Los Angeles Rohit Sarang of Bombay, India, was a Chris Daughtry fan but is eager to see if Katharine McPhee or Taylor Hicks is crowned the latest "American Idol."
Leong Ai Syn of Kuala Lumpur, Malaysia, shares the anticipation.
Joining them are television viewers from Israel to Iceland to Japan and beyond. When "American Idol" sings, a fair share of the world is listening.
The show originating on the Fox TV network here has proven its international appeal even as the format is reproduced in more than 30 versions tailored to specific countries and languages.
"Hrvatski Idol" in Croatia and "Deutschland Sucht Den Superstar!" in Germany have the stage to themselves. But in Iceland, fans can watch both "Idols - Stjornuleit" and "American Idol." "Malaysian Idol" is a smash hit while another camp favors the U.S. import.
Episodes are seen about 48 hours after they air in America and international viewers can't help decide the outcome by phone or text messaging, as in the United States. But those issues don't matter to followers.
"It's fine that we can't vote in India. I don't care about that," said Sarang, 32, an engineer who makes sure his family records "American Idol" if he isn't home for it. "It's fun just watching a show that's well-produced with songs that are well-known."
In Malaysia, locally created "Malaysian Idol" has been hot since debuting in 2004, with about 1.6 million votes cast for the second season's finale last September - an impressive number in a population of 26 million.
But the country also is taken with "American Idol," which has provoked fervent debate on radio shows and the Internet, as it has in the United States.
"I think 'American Idol' is addictive because you get to watch really talented people turn into big stars," said Leong, 29, an information technology consultant. "Everyone wants to see who the next Kelly Clarkson will be."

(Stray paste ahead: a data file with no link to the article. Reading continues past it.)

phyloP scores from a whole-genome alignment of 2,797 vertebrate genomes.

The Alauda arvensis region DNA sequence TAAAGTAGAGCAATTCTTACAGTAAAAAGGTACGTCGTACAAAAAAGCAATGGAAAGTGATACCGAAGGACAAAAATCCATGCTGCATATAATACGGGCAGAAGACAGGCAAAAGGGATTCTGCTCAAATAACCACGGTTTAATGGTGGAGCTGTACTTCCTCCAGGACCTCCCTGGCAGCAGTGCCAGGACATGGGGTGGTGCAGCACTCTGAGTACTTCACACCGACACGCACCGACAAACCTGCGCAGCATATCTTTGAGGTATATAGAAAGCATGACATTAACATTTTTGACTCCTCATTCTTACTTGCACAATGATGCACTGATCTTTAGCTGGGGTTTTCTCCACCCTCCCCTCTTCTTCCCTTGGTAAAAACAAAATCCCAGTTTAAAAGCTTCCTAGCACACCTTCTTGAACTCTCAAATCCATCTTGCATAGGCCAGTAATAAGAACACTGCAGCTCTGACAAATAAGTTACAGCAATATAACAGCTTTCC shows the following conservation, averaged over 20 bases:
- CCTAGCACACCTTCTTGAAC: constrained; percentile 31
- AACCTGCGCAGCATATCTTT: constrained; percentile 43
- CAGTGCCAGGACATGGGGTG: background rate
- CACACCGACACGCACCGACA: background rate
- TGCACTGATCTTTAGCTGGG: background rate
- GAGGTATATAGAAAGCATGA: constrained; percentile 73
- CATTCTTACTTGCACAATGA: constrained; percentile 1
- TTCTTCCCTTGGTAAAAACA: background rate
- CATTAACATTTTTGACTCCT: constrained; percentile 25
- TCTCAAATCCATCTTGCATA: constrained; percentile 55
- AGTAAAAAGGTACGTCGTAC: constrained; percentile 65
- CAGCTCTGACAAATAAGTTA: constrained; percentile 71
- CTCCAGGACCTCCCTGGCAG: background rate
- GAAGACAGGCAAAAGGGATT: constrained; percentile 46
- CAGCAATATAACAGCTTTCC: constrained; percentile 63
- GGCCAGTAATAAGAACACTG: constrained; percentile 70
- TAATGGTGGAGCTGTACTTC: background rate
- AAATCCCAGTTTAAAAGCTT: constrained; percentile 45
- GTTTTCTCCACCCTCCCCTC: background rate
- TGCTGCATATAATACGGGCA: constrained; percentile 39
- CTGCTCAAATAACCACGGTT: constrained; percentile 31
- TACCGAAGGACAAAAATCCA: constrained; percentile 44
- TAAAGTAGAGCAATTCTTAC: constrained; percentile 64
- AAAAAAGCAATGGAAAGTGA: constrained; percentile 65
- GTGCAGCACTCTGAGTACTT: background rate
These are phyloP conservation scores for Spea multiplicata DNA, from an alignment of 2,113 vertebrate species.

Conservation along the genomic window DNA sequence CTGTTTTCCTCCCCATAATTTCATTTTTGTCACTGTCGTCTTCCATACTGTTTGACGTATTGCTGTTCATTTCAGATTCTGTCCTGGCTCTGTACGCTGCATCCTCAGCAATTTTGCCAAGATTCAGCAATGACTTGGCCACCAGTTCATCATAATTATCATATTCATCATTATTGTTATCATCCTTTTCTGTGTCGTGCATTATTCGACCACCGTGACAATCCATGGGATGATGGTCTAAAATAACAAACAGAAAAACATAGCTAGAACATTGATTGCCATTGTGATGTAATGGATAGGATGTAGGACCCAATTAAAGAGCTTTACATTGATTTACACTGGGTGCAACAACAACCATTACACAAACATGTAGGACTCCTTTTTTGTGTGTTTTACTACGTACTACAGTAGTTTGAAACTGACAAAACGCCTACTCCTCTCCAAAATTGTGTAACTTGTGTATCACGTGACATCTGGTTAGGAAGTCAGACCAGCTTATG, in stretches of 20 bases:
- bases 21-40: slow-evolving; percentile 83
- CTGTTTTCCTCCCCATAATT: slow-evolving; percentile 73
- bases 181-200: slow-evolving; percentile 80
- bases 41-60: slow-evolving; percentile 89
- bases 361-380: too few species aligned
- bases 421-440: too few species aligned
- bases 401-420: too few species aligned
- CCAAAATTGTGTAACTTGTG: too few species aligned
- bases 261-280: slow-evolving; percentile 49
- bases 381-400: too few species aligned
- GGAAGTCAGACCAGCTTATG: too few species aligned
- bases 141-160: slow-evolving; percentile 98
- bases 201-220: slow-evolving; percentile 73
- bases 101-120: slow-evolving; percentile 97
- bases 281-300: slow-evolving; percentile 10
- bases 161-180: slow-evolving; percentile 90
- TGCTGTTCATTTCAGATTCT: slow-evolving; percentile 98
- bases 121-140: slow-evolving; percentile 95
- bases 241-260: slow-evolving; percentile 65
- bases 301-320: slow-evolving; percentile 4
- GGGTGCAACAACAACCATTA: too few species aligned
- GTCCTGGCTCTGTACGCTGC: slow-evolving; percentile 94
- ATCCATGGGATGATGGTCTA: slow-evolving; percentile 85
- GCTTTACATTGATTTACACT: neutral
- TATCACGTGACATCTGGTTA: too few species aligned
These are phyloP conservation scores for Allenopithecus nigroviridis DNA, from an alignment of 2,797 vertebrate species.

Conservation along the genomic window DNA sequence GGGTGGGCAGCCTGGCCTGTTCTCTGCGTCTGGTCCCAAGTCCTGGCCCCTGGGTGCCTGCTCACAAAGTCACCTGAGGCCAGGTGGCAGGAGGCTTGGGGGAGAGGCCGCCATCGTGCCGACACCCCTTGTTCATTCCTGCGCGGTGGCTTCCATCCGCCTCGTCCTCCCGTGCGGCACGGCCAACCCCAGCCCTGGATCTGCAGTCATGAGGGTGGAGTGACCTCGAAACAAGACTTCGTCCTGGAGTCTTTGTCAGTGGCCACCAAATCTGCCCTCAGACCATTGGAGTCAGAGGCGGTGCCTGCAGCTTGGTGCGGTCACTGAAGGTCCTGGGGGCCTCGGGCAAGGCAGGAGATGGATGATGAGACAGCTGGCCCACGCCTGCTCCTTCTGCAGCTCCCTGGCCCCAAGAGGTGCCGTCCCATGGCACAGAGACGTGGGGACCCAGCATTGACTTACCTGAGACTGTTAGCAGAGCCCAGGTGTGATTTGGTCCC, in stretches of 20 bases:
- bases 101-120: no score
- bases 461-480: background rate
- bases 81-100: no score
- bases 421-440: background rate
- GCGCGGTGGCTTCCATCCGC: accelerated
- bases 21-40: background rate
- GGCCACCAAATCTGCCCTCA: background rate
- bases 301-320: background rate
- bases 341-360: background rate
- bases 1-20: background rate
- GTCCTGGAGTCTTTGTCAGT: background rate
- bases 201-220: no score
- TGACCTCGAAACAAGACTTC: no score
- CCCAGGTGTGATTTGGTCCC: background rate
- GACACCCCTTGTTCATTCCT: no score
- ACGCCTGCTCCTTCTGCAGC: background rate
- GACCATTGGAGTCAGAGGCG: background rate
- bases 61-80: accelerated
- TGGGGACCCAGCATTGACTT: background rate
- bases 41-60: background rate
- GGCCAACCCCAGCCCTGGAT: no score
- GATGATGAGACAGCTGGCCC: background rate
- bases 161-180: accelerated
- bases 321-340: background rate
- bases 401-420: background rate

Since its second year on Fox, the U.S. show "has gradually gone into the international marketplace. And it's been very, very successful," said David Ellender, chief executive officer of Bertelsmann AG-owned FremantleMedia Enterprises, whose FremantleMedia North America produces the program (with 19 Entertainment).
Ellender declined to discuss how much money the "Idol" brand generates internationally. But with advertising, license fees, merchandising and recording revenues taken together, the figure, according to one report, exceeds $1 billion a year.
Fremantle doesn't have the talent-contest market to itself. Competitor "Operacion Triunfo" has enjoyed popularity in Spain and Latin America, while the memorably titled "The Mongolian Cow Sour Yogurt Supergirl Contest," sponsored by the Mongolian Cow Dairy, was a Chinese hit.
"American Idol," however, must be the genre's best-traveled example. It's shown in about 20 markets via terrestrial broadcasting and reaches another 60-plus markets through satellite feeds for Latin America, the Caribbean, Asia and the Middle East, for a total of 154 countries, Fremantle's Ellender said.
While "American Idol" is the top-rated U.S. show, viewership abroad is difficult to measure. But "in terms of the response they're getting from advertisers, from people writing or e-mailing to the channel, clearly it's working because they're continuing to renew" the series, he said.